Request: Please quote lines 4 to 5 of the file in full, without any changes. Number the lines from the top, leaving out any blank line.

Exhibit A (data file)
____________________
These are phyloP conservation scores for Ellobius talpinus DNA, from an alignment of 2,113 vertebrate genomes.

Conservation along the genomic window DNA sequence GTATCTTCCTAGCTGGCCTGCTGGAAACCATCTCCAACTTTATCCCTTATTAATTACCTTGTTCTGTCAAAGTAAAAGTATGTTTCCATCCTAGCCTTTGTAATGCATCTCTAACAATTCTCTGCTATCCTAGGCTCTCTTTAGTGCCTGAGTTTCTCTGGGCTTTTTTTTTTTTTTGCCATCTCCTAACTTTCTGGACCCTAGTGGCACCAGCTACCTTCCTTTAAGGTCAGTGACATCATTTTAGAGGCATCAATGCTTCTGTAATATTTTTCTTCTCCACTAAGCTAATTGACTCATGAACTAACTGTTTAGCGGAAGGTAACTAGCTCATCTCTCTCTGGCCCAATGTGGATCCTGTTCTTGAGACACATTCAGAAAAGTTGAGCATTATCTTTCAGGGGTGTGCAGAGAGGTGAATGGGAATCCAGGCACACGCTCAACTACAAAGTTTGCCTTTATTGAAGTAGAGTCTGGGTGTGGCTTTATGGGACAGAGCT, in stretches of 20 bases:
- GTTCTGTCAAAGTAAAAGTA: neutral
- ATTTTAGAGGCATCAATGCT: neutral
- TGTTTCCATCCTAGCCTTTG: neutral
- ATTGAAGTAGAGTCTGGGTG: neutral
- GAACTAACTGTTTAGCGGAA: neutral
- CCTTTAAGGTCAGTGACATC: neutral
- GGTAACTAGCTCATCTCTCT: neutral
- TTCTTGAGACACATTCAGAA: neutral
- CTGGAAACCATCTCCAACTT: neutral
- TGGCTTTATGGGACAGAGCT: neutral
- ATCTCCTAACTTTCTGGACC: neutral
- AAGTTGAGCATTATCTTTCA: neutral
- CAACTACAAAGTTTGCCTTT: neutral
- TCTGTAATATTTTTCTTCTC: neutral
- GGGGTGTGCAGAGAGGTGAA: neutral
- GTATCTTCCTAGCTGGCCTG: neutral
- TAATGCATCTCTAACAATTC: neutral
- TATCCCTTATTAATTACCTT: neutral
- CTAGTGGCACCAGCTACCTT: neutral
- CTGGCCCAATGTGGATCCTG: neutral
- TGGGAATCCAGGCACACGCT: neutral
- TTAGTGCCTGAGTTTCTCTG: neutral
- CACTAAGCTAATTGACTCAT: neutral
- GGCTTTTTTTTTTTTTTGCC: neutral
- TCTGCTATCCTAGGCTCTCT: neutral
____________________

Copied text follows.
- ATTTTAGAGGCATCAATGCT: neutral
- TGTTTCCATCCTAGCCTTTG: neutral